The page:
Just more than four weeks ago, the New York Jets vs. the New England Patriots was an embarrassment—a clinic conducted by one team for another that could do nothing right.
New England’s 42-point dismantling of New York in Foxborough on Dec. 6 was the definition of domination in its purest gridiron form.
A similar beatdown doesn’t exactly seem inevitable when the two sides get reacquainted for a divisional round matchup at Gillette Stadium on Jan. 16, but another Patriots victory is a foregone conclusion, right?
Here are five reasons the Jets can beat the Patriots next weekend.
Any team would rather play at home, especially in the postseason, but the Jets’ recent playoff success belie the typical hazards that are typically associated with going on the road in January.
With Saturday’s 17-16 wild card win at Indianapolis, head coach Rex Ryan and New York have won three of their past four playoff games, all of which have been played away from The Meadowlands.
What makes this game so radically different from the four previous? The fact that this is a divisional opponent? That Tom Brady guy? The New England mystique?
Ryan will fulfill or exceed his allowance of trash talk this week, and maybe even stroke the Patriots’ egos as a form of reverse psychology, but you know he’ll be treating this one like any other playoff game, which has proven successful thus far.
The Jets actually out-rushed New England 152-101 in that loss last month, but the advantage on the ground was wiped out by three turnovers committed by Mark Sanchez.
When New York relieves the pressure on Sanchez by effectively executing on the ground, the playbook opens up and the offense becomes far more difficult to defend.
The unit of D’Brickashaw Ferguson, Matt Slauson, Nick Mangold, Brandon Moore and Damien Woody is one of the best in the league, but inconsistency has been an issue in 2010. It took them a half to wake up against the Colts, but when they did they dominated, paving the way for a pair of second-half scoring drives that were things of beauty in the way in which the Jets dominated up front.
If the Jets can exploit some holes in New England’s 11th-ranked run defense with Shonn Greene and LaDainian Tomlinson—and keep Brady off the field—Sanchez can capitalize on some bootlegs and play-action in the passing game, where the Patriots’ defense is much weaker.
In two games against the Jets this season, running back Danny Woodhead and tight end Aaron Hernandez have both recorded 100-yard receiving days, but the Patriots’ corps of wideouts has been only fair.
That’s because New York comes with a pair of corners whose speed, athletic ability and awareness are matched by only a few in the league.
Darrelle Revis and Antonio Cromartie are an excellent tandem and have the ability to shut down the Patriots’ vertical passing game. Against the Colts, Cromartie struggled at times in space, but Revis made Reggie Wayne an absolute non-factor, holding the Pro-Bowler to one catch for one yard.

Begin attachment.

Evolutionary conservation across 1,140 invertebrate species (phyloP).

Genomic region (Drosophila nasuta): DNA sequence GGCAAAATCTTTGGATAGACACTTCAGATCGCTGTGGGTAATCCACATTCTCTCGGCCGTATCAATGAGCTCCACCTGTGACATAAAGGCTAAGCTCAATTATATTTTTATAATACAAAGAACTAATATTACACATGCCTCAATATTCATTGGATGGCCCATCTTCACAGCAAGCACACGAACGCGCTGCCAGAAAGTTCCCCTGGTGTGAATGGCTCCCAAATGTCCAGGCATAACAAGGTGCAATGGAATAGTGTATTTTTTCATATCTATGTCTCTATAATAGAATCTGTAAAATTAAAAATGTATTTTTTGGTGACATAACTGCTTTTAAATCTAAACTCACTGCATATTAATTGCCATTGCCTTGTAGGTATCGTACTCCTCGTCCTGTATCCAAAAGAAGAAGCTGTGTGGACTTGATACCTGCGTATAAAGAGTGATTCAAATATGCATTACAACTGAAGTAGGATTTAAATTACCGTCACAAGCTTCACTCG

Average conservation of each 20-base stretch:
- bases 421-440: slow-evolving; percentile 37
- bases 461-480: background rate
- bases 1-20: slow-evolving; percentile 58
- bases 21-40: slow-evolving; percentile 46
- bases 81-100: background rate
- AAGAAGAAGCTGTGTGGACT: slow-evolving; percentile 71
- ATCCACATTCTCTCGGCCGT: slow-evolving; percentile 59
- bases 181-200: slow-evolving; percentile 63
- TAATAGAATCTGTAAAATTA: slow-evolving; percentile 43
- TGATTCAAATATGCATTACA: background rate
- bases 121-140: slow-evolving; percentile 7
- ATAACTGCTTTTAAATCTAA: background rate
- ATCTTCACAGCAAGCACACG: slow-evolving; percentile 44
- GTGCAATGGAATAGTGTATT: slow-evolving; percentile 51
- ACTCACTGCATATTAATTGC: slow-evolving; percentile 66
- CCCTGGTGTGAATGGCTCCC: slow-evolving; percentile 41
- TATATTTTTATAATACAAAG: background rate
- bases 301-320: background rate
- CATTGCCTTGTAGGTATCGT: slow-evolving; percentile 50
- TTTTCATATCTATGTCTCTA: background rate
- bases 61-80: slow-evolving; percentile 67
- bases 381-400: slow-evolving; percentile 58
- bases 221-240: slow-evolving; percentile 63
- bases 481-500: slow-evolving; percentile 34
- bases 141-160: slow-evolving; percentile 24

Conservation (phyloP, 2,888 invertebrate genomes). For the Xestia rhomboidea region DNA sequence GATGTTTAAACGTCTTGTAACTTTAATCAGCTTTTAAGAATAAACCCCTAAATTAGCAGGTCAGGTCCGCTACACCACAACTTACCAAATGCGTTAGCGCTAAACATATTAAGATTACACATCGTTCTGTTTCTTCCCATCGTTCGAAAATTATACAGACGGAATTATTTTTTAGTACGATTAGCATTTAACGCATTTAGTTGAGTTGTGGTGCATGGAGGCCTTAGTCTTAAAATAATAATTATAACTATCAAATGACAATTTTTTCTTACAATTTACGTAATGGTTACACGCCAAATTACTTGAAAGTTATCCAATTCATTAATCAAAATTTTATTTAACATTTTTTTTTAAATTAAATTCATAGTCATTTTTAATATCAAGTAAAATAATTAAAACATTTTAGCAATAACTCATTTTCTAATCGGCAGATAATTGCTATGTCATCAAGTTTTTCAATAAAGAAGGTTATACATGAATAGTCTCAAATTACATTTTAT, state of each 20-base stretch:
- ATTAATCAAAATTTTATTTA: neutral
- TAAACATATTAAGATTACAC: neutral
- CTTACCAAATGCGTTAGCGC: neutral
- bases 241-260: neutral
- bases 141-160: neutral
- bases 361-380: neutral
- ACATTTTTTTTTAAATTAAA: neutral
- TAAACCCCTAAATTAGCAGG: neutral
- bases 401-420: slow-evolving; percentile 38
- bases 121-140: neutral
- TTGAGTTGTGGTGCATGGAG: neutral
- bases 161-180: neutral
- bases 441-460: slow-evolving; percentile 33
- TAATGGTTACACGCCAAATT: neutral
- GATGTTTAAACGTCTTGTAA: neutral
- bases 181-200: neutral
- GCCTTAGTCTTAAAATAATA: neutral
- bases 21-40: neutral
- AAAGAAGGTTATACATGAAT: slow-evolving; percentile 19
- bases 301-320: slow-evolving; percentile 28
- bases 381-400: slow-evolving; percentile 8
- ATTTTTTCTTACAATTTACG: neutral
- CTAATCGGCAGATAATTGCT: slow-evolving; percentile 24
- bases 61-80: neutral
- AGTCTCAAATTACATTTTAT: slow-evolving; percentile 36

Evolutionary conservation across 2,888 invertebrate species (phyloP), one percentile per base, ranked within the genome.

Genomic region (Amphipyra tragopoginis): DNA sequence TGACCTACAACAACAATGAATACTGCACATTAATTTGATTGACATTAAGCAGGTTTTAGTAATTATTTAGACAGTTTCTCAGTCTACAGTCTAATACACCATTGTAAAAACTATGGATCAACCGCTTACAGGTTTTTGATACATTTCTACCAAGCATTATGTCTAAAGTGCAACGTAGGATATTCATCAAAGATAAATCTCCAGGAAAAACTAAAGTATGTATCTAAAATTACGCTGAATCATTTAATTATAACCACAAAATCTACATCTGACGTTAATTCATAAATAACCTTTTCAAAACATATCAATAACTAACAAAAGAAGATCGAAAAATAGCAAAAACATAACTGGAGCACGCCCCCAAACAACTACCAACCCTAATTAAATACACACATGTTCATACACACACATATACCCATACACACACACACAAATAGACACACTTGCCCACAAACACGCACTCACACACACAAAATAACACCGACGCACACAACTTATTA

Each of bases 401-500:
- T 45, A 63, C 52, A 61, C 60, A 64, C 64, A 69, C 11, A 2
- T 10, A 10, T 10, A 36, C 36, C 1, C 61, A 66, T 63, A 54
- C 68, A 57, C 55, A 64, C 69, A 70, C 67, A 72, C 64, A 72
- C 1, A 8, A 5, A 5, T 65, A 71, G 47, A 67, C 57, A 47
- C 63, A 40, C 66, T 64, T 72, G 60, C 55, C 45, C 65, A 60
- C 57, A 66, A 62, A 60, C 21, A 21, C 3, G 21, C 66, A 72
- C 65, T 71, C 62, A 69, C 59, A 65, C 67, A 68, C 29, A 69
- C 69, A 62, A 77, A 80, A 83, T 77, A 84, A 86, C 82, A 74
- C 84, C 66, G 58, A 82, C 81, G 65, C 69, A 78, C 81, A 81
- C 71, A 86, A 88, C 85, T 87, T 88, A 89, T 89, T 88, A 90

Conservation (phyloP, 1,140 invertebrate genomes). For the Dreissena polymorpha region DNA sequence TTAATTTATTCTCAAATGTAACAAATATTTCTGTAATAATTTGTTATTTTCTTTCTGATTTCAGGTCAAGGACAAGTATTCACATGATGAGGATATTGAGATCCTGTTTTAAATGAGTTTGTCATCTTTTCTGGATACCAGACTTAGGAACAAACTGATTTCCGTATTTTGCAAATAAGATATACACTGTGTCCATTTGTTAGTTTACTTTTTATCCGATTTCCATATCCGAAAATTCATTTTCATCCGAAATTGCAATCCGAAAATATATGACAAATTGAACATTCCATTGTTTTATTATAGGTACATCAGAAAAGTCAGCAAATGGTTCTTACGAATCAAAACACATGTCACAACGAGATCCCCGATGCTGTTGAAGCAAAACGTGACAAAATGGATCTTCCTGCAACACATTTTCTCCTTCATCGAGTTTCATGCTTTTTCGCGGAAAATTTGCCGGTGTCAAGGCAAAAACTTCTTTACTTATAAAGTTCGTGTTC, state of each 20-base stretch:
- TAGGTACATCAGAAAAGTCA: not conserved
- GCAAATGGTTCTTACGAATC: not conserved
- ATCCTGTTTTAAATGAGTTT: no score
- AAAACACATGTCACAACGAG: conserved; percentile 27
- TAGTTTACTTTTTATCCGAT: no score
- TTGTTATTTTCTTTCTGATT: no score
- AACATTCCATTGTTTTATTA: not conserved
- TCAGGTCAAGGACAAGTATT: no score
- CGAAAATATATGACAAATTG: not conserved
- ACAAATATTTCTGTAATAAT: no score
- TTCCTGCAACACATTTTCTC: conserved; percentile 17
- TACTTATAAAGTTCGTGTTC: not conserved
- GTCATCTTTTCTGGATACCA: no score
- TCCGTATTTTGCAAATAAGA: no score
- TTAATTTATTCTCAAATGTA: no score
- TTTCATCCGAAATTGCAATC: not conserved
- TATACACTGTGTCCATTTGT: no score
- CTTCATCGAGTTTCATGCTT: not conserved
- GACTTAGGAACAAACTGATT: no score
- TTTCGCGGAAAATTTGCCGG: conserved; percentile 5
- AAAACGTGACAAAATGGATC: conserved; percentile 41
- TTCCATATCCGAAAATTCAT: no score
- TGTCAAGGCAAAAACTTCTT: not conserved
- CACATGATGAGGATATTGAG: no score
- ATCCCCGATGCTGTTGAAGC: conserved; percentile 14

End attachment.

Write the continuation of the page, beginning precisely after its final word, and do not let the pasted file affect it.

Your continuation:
If both are allowed to be physical with what is a group of undersized receivers, the Jets can force the Patriots to lean more on the run or rely on the underneath routes, which will minimize the opportunity for a big play.
Sanchez must be a frustrating player to watch if you’re a Jets fan.
Just when you think the second-year quarterback has it figured out, he’ll throw a wounded duck into traffic for a pick and you write him off. Then he’ll take on the appearance of a seasoned vet, leading the offense on a long scoring drive while utilizing his arm and legs to make play after play.
It’s like Dr. Jekyll and Mr. Hyde, really. So, what Sanchez will we see in Foxborough? Probably both, you would think.
With a young player like Sanchez, you take the bad with the good, and he’s at his best when his supporting cast is clicking. Beyond that, he must make good decisions, much like he did against Indianapolis.
If the Jets can find success on the ground, Sanchez will keep the New England defense on their heels with his ability to keep plays alive with his feet and throw the ball downfield in any situation.
It’s apparent Ryan has put his personal stamp on this Jets team; actually, that was apparent the moment he took over prior to the 2009 season.
A mixture of fun-loving lightheartedness and new-school, outlandish coachspeak, Ryan has a blueprint for his team’s success, and it’s to be able to run the ball with authority and play solid defense. His team does both.
New York ranked fourth in the league during the regular season with 148.4 rushing yards per game. On defense, the Jets were third against the run, sixth against the pass, and third overall.
More than anything else, the manner in which the Jets play, provided they don’t hurt themselves with turnovers, is conducive to winning on the road in the postseason whether it’s against New England or someone else.
If the Jets can carry out their game plan next Sunday, and play their style effectively, they have an excellent chance of moving on to the AFC Championship.